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IBM’s Louisa Shipnuck Outlines Different Futures
Given the rapid-fire changes in the media landscape, creating advertising that engages consumers – and finding ways to measure the impact – requires innovative thinking.
Our upcoming Audience Measurement 3.0 conference will offer an in-depth look at some of the latest research on how to make the most the opportunities that new technology is making available to the advertising industry. We spoke recently with Louisa Shipnuck, global business development executive for the media and entertainment industry at IBM, to get a preview of her presentation on “The End of Advertising As We Know It,” a provocative report on the future of the industry by the IBM Institute for Business Value. She will address the findings during “Get Ready to Measure Future Media Use,” during the opening session on June 24, which begins at 8:30 a.m.
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ARF: Louisa, how did you conduct the study?
Louisa: It was based on a great deal of primary research. We talked to a good many executives at the CEO level and at agencies within networks. We also did a primary research study with 2,400 consumer households, within and outside of the U.S.
ARF: Why will the next five years hold so much more change for the advertising industry than the previous 50?
Louisa: There’s a confluence of trends bringing us to a place of dramatic, exponential change. These include consumer control and changes in the ways consumers want to receive their media. We also see an opening, or populist trend, within the creative field, with users and content owners getting into the creative development mix. Further, we see a movement towards individualized ‑ rather than sampled ‑ data and metrics. Another change that underpins the current system is how advertising inventories are bought and sold. When we look at companies engaged in this marketplace we see a new breed of chief marketing officers who are more willing than ever to experiment.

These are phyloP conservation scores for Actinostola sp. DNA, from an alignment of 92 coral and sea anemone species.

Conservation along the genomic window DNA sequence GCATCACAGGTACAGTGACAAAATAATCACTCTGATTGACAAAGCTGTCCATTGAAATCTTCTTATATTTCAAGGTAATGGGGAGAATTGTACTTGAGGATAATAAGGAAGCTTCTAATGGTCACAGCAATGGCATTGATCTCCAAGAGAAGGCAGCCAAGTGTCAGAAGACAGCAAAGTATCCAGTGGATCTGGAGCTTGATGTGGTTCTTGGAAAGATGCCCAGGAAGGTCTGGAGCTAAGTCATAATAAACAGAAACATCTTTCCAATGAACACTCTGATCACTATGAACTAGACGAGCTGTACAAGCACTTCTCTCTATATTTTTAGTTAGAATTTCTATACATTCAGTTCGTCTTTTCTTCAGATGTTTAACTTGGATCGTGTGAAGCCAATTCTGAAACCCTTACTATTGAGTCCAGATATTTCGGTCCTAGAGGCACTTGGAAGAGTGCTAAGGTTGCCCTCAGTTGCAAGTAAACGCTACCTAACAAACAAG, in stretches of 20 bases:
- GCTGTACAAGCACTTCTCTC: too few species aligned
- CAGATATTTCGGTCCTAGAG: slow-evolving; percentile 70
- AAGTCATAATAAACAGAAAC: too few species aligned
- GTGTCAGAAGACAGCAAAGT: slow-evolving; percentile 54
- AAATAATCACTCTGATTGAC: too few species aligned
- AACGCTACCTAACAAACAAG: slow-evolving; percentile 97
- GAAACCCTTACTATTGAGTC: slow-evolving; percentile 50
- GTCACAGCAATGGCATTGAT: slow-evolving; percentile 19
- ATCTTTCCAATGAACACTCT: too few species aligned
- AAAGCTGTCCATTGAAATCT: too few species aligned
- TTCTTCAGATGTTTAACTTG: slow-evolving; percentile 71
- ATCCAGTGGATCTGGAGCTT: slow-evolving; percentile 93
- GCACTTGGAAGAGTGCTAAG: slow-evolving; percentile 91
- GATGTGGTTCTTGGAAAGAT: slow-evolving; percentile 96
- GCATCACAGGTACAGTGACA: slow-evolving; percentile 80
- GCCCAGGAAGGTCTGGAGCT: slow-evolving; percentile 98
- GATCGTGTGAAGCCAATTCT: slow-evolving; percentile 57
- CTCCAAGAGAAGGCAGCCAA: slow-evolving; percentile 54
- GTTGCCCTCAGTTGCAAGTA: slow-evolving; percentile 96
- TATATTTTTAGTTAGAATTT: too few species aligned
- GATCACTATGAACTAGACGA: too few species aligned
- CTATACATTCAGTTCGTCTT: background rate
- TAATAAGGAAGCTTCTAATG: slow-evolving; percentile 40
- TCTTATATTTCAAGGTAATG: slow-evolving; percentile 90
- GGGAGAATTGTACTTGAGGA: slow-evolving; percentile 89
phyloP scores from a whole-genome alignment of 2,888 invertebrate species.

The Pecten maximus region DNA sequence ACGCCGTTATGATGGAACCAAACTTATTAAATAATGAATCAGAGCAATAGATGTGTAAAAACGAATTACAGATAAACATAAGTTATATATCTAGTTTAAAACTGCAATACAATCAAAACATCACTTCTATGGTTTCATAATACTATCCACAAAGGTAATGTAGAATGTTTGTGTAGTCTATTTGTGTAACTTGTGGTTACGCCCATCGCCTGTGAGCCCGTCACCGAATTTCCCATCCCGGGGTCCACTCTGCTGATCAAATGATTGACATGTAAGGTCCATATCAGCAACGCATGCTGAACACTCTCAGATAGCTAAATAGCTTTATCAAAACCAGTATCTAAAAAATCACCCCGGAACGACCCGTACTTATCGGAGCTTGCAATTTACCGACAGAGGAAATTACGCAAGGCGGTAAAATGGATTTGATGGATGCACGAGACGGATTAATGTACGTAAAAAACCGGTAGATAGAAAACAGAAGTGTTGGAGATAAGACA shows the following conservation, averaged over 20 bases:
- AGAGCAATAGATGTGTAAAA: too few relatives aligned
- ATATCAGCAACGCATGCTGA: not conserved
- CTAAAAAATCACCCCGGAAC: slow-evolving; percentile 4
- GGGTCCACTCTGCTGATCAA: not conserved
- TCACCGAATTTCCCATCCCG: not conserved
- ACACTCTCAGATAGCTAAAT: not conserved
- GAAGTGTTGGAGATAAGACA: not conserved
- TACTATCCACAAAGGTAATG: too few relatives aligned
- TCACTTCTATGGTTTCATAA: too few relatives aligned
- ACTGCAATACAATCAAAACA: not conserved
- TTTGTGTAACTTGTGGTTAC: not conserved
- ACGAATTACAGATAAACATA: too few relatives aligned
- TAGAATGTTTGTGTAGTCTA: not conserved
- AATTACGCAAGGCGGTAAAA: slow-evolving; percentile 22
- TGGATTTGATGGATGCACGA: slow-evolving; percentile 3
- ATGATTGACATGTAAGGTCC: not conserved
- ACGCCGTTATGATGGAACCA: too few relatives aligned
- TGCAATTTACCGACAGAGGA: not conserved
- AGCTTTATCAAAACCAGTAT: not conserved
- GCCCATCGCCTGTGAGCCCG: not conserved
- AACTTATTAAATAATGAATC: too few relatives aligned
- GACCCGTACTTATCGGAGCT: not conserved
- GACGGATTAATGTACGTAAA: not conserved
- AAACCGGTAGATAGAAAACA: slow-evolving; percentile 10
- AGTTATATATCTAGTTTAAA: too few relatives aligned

For instance, we might look at the Nike Plus campaign with Apple, by which users integrate motivational tracking and responses via their iPods and a chip in their tennis shoes. This clearly is appealing to the gadget-obsessed buyer. However, concurrent to this Nike Plus campaign is a polished broadcast brand equity/broadcast campaign for the mass audience.
ARF: What skills will agencies need to stay relevant in the new climate?
Louisa: Advertising agencies need to be consumer-centric. In the past, they have garnered a competitive advantage from their creative. We think a future competitive advantage that may even be greater is to be an insight broker.
To fuel that insight, there have to be cross-business analytics. Many companies are made up of hundreds if not thousands of subsidiaries. The advertiser is not getting a single point of service. You can’t get the insight out of the individual silos of the business. We would like to see a two-way dialogue with the users. We see that at The N network, a Viacom business. It surveys users regularly on pop culture.